ITHACA, N.Y. — What started as a tip from a concerned Walmart employee turned into a federal investigation that quickly revealed what police called an “alarming discovery” of weapons and other items in a former Cornell University student’s apartment.
Documents filed in court reveal more about the investigation that led up to the arrest of 20-year-old Maximilien R. Reynolds.
On March 7, Reynolds purchased firearms and ammunition, as well as camping gear, drill bits, miscellaneous tools, hacksaw blades, knives and additional items that set off alarm bells for an employee. After the purchase, the employee contacted local police and investigators quickly discovered that Reynolds had more items, such as explosive materials, in his apartment and in storage units. On Thursday, Reynolds was arrested and charged with federal crimes.
Reynolds was on a leave of absence from Cornell University and taking classes at Tompkins Cortland Community College, according to court records. He still lived close to Cornell in Collegetown at 111 Dryden Rd.
A criminal complaint was filed Friday in the United States District Court for the Northern District of New York. Reynolds has been charged with two counts of possession of an unregistered destructive device/silencer, false statement in acquisition of a firearm and false statement in required firearm record.
An affidavit filed by Derek Valgora, a special agent with the Bureau of Alcohol, Tobacco, Firearms & Explosives, sheds more light on the investigation that led to Reynolds’ arrest Thursday. The investigator said he was contacted March 7 by an FBI special agent to check Reynolds’ apartment for explosive materials.
The Ithaca Police Department and local FBI agents had responded to the apartment earlier in the day March 7 to talk to Reynolds, but instead spoke to his girlfriend who invited them in. Investigators say the small apartment was “in severe disarray, with random piles of clothing, food, laboratory glassware, and other items strewn about. What appeared to be mathematical writings were written on the west facing windows of the apartment in red ink,” the complaint states.
When speaking with investigators, his girlfriend said Reynolds seemed to be “manic,” not taking his medications and getting very little sleep. Investigators say they observed a bulletproof vest while in the apartment talking to her. They also spotted “military-style” clothing, knives, flashlights and what appeared to be a gas mask. Though the girlfriend initially consented to a search of the apartment, she then said she wanted Reynolds to be present to consent.
Investigators did speak to Reynolds later in the day. Records state that Reynolds acknowledged he had purchased ammunition and other items at Walmart earlier in the day. He initially denied having any weapons in his apartment, but later stated he did have a rifle, the complaint states. Reynolds said he purchased the rifle from a Tompkins County federally licensed firearms dealer, and he had purchased a hacksaw blade and other equipment to shorten the barrel of the rifle. After, Reynolds provided verbal and written consent for investigators to search his apartment and said they could take those items into custody, the complaint states. He also voluntarily agreed to be taken to Cayuga Medical Center for a psychiatric evaluation.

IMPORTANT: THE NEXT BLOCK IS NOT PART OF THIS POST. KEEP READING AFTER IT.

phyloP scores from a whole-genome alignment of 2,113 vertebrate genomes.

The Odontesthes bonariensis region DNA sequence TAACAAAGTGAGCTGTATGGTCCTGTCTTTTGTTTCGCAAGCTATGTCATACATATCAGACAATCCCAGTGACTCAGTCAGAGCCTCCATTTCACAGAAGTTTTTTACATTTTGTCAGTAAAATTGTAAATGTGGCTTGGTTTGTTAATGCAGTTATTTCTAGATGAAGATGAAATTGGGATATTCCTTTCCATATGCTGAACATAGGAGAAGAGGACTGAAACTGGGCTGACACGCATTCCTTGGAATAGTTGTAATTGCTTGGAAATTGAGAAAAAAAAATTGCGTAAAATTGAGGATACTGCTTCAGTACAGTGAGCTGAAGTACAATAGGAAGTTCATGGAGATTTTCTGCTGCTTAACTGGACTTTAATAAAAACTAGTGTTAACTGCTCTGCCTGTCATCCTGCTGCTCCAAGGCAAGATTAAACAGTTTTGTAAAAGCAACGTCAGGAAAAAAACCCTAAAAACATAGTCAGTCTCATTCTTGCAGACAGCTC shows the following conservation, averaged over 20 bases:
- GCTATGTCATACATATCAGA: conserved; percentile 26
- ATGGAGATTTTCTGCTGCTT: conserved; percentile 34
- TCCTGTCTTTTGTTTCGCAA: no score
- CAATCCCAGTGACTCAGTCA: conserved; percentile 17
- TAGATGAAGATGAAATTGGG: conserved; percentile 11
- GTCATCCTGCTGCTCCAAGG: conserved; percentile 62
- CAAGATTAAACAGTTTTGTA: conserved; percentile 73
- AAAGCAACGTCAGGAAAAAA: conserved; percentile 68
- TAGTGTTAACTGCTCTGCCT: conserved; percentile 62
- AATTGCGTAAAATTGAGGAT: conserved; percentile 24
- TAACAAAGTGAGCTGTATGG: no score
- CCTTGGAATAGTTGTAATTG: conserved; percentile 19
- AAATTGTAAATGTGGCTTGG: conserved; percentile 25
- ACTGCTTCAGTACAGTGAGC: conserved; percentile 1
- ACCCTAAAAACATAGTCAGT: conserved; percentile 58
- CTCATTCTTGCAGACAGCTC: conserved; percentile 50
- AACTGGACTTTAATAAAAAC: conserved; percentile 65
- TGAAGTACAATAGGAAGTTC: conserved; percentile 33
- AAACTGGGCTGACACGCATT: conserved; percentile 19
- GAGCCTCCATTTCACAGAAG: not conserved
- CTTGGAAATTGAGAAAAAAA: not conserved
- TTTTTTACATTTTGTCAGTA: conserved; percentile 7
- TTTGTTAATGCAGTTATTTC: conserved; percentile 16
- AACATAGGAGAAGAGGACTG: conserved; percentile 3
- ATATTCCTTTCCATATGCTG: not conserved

Reynolds has had contact with Ithaca police before, records state, when he was detained in 2016 related to mental health.
Local attorney Ray Schlather is representing Reynolds. He said Reynolds was sick and in the midst of treatment at Cayuga Medical Center’s Behavioral Sciences Unit at the time of his arrest Thursday night.
“The Court, quite correctly, has directed that his treatment continue, and that his mental health be evaluated before any court proceedings go forward,” Schlather said in an email Friday. “Accordingly, no plea has been entered. All preliminary indications are that the materials and conduct at issue were defensive in nature, and that no one was under threat or in jeopardy.”
Police previously have said Reynolds possessed an unassembled AR-15 rifle, a gas mask, homemade silencer, ammunition, materials used to make destructive devices, fireworks and other items. According to investigators, the fireworks included a “mortar” round that appeared to have shotgun shell pellets taped to the outside of the device to provide fragmentation. The complaint states “firework items normally do not have items affixed to them which might cause injury to people nearby.”
Investigators found that someone from Ithaca has purchased a rifle for Reynolds sometime in the autumn of 2017. Records do not name the person. Reynolds allegedly provided $1,000 cash, plus $200 to them to buy the rifle.
In addition to searching Reynolds’ apartment, investigators also searched his car and two storage units he was renting. In the storage units on Slaterville Road in Ithaca, investigators report finding chemicals commonly used to manufacture homemade explosives as well as smokeless powder, a consumer firework mortar round and a pyrotechnic fuse.
The cache of weapons and other materials left police stunned, a news release Friday said. Ithaca Police Chief Pete Tyler said the investigation is a successful example of “see something, say something.” He further said all of the items collectively “certainly suggest a specific recipe for large-scale destruction.”
Reynolds is currently in custody without bail pending a hearing. He appeared in court Friday, where a competency evaluation was ordered.
The charges Reynolds are currently facing for the possession of a firearm and silencer both carry a maximum of up to 10 years in prison with fines up to $10,000 dollars. The charge alleging that Reynolds aided and abetted in the ‘straw purchase’ of a rifle could also carry up to 10 years in prison and fines may reach $250,000 dollars.